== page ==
An Introduction to Bread Baking

Before we get into the meaty stuff and start baking our first loaves read this guide for a quick overview of all the process involved in baking bread.

Together, we’ll cover what you need to know about getting started, how long it will take and the equipment you need to start making beautiful loaves at home.

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What is bread?

Bread is a really simple food that’s been eaten throughout history. From the ancient Egyptians discovering it, British peasants collectively taking dough to the local bakehouse, to causing of a revolution in France. Bread is an important, yet delicious food that is well-loved.

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How do you make bread?

To make bread, only a handful of ingredients are needed, flour, water, salt and a levain (made from yeast). As they combine they develop a structure derived from the gluten in the flour. Whilst the gluten structure forms, the yeast produces essential organic acids and carbon dioxide gas. Kneading, time and temperature are used to generate the fermentation of the dough. An enhanced gluten network and flavour are created during the dough fermentation process.

After sufficient development has occurred, the dough is shaped, proofed and once it’s risen high enough it’s baked in the oven. 

Where did bread come from?

The legend has it that in Ancient Egypt, wet wheat has left on a warm stone, probably by accident. A few hours later the farmer returned to find that the mixture had risen.

The Egyptians experimented with baking and adding salt to make the bread. The earliest signs of baking bread date back to around 9500 BC.

It is known that wheat and other grains were cultivated around this time. Humans were confident at cooking with fire by this time therefore we would expect that some sort of loaves or rolls was being produced, however, it has not been proven.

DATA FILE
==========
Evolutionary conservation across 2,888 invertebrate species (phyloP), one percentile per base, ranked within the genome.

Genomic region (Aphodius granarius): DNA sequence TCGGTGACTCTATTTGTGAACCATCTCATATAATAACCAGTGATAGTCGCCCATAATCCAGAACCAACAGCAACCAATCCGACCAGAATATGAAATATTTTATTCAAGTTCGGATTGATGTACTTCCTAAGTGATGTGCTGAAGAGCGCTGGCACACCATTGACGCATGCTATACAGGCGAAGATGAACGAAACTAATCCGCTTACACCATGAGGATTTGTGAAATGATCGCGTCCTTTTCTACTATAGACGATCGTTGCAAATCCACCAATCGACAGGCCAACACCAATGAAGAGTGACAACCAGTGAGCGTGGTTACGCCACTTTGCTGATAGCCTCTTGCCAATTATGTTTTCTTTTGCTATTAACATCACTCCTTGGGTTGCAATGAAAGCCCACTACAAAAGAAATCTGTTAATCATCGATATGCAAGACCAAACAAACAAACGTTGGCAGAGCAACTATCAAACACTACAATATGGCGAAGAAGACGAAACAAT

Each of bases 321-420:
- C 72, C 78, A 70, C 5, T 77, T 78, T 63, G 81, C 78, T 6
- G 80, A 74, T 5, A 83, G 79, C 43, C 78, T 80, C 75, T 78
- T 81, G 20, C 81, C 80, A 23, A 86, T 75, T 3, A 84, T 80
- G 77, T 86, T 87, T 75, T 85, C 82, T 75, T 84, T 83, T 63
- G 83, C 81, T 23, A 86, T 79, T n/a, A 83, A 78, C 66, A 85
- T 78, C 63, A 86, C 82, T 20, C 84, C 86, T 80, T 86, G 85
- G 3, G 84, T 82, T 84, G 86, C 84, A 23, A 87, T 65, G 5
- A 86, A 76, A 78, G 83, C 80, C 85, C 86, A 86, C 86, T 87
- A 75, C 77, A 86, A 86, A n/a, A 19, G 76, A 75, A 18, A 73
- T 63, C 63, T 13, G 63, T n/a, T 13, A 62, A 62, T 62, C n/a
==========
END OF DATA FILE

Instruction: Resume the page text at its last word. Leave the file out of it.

Commercial bakeries were discovered in Greece dating back to 1700 BC. There is an interesting article at The Spruce Eats if you are interested in finding out more on bread history.

The discovery of commercial yeast

After the successful development of yeasts used for brewing, similar synthetic strains were fortified to produce bread.

The strain developed for bakers yeast is Saccharomyces Cerevisiae. It is the strain used in all bakers yeasts and can be found organically in sourdough cultures.

Before bakers yeast appeared in 1880, a sourdough starter method was used.

The use of bakers yeast allows production levels to be increased, with fewer quality variables.

How popular is bread today?

Bread is one of the most popular sources of food in the world. Most food staples across the globe are inexpensive, plant-based foods which are full of energy.

There are more than 50,000 edible plants in the world, but just 15 of them provide 90% of the world’s food energy intake. Rice, corn (maize), and wheat make up two-thirds of this.

Bread provides calories and minerals that are easy to digest. In essence, it is an essential food source, whilst it can also be improved to become a product of beauty.

Why should you start baking bread?

Making bread at home has traditionally been a skill that all homemakers knew. It’s not as popular these days, however, it has never been easier to get started.